Are non-point sources key to nutrient reduction in future?
During WEFTEC.15 in Chicago, a panel discussion hosted by Ovivo brought together five progressive utility managers to discuss the current and future needs of utilities and how to meet them. They tackled a number of topics, including regulations, water reuse, attracting talent, and encouraging innovation, including successfully reducing levels of nitrogen and phosphorus. Part of that solution will be addressing non-point sources.
When you consider the quality of our water resources today, it’s easy to forget how far we’ve come in the past forty years. While there are certainly a number of challenges before us in the water and wastewater sector, we can’t discount the amazing successes that have been achieved. But are those successes actually making life more difficult for water and wastewater utilities?
During WEFTEC.15 in Chicago, a panel discussion hosted by Ovivo brought together five progressive utility managers - DC Water’s George Hawkins, David St. Pierre of Chicago’s Metropolitan Water Reclamation District (MWRD), San Jose’s Carrie Romanow, Tom Kula of North Texas Municipal Water District, and Lou Di Geronimo of Toronto Water - to discuss the current and future needs of utilities and how to meet them. They tackled a number of topics, including regulations, water reuse, attracting talent, and encouraging innovation.
The entire discussion was interesting, but one of the topics I found most fascinating was how the industry’s success is impacting and informing its path forward.
“When we fail at something, everyone knows it,” said George Hawkins, CEO and general manager of DC Water. “To me, one of the biggest challenges in human endeavor is when you need to change from a success - not a failure.”
When it comes to regulatory initiatives around nutrients for example, the challenge for the Environmental Protection Agency, Hawkins pointed out, is that it has been extremely successful at reducing levels of nitrogen and phosphorus - and all sorts of other contaminants - compared to where we were in the 1960s and 1970s. “The change has been extraordinary,” he said. “We should celebrate it!”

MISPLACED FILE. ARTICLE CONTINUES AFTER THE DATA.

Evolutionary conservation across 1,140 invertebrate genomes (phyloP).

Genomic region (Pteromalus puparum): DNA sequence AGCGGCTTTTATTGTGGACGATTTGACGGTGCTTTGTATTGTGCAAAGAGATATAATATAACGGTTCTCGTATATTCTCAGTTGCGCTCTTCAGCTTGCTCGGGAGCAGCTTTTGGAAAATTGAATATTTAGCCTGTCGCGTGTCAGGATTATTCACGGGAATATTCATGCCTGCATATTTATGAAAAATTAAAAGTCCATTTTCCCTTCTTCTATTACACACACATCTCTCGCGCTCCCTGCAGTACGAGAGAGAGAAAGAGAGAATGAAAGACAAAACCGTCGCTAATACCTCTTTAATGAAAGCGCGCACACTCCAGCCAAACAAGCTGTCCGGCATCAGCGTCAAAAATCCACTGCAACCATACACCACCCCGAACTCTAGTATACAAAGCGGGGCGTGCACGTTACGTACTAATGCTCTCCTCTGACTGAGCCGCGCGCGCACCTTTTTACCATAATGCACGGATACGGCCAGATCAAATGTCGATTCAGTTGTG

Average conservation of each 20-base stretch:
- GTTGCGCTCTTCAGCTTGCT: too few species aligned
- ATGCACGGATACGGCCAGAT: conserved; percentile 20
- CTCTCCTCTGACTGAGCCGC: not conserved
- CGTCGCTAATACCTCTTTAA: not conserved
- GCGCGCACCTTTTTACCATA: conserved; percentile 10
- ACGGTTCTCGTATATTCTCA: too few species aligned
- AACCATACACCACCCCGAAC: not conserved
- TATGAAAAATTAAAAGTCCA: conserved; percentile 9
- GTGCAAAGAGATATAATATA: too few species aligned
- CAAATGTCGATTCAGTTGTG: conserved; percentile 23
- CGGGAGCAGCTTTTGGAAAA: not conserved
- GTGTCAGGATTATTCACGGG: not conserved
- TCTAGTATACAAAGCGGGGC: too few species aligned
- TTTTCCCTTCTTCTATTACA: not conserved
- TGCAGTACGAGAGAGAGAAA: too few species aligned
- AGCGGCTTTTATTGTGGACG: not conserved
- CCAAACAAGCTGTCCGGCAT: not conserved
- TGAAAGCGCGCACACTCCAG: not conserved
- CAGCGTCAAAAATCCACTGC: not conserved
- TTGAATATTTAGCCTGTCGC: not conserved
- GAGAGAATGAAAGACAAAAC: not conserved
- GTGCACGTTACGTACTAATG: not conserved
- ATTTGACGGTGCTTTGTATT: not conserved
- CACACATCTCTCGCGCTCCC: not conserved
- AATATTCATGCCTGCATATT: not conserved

But the challenge of a bureaucratic system, he suggested, is that it continues to do what it has always done. “And what has happened to all of us is that the cost of removing the next increment of nutrient from our sources has become exorbitantly high,” he said. That cost ultimately is passed on to urban and suburban customers, who are already paying considerable fees for water and wastewater services.
Hawkins said that at DC Water, the cost of removing the next increment of nutrient has gone up by about 100 times over the last 15 years. “Yet we know that if DC Water’s discharge of nutrients [to the Chesapeake Bay] were zero, the problem would not be solved because we’re now - because of past successes - a small part of the source.”
“Nutrients are very tricky,” said David St. Pierre, executive director of MWRD. “They’re actually not a pollutant by designation. Waterways need nutrients to be healthy.” The regulatory agencies have done a tremendous job of studying waterways and setting goals for utilities, he said. “And that has to continue... But going into the future, I believe that we need to shift from just a one-size-fits-all type of environment to actually identifying the problems that we are trying to solve and then developing technologies that can get us to that in a very efficient manner.”
Part of that solution will be addressing non-point sources. “It’s hard work,” said Hawkins. “It’s not as easy as our pipes, which are easy to find, easy to monitor. But the simple fact is [that] if all of our plants were at zero, it would not clean up the waterbodies that we’re seeking to improve.” That has to come from the sources that are considered non-point he said. “And that’s where, in the future, I think we have to go.”
Chief Editor, WaterWorld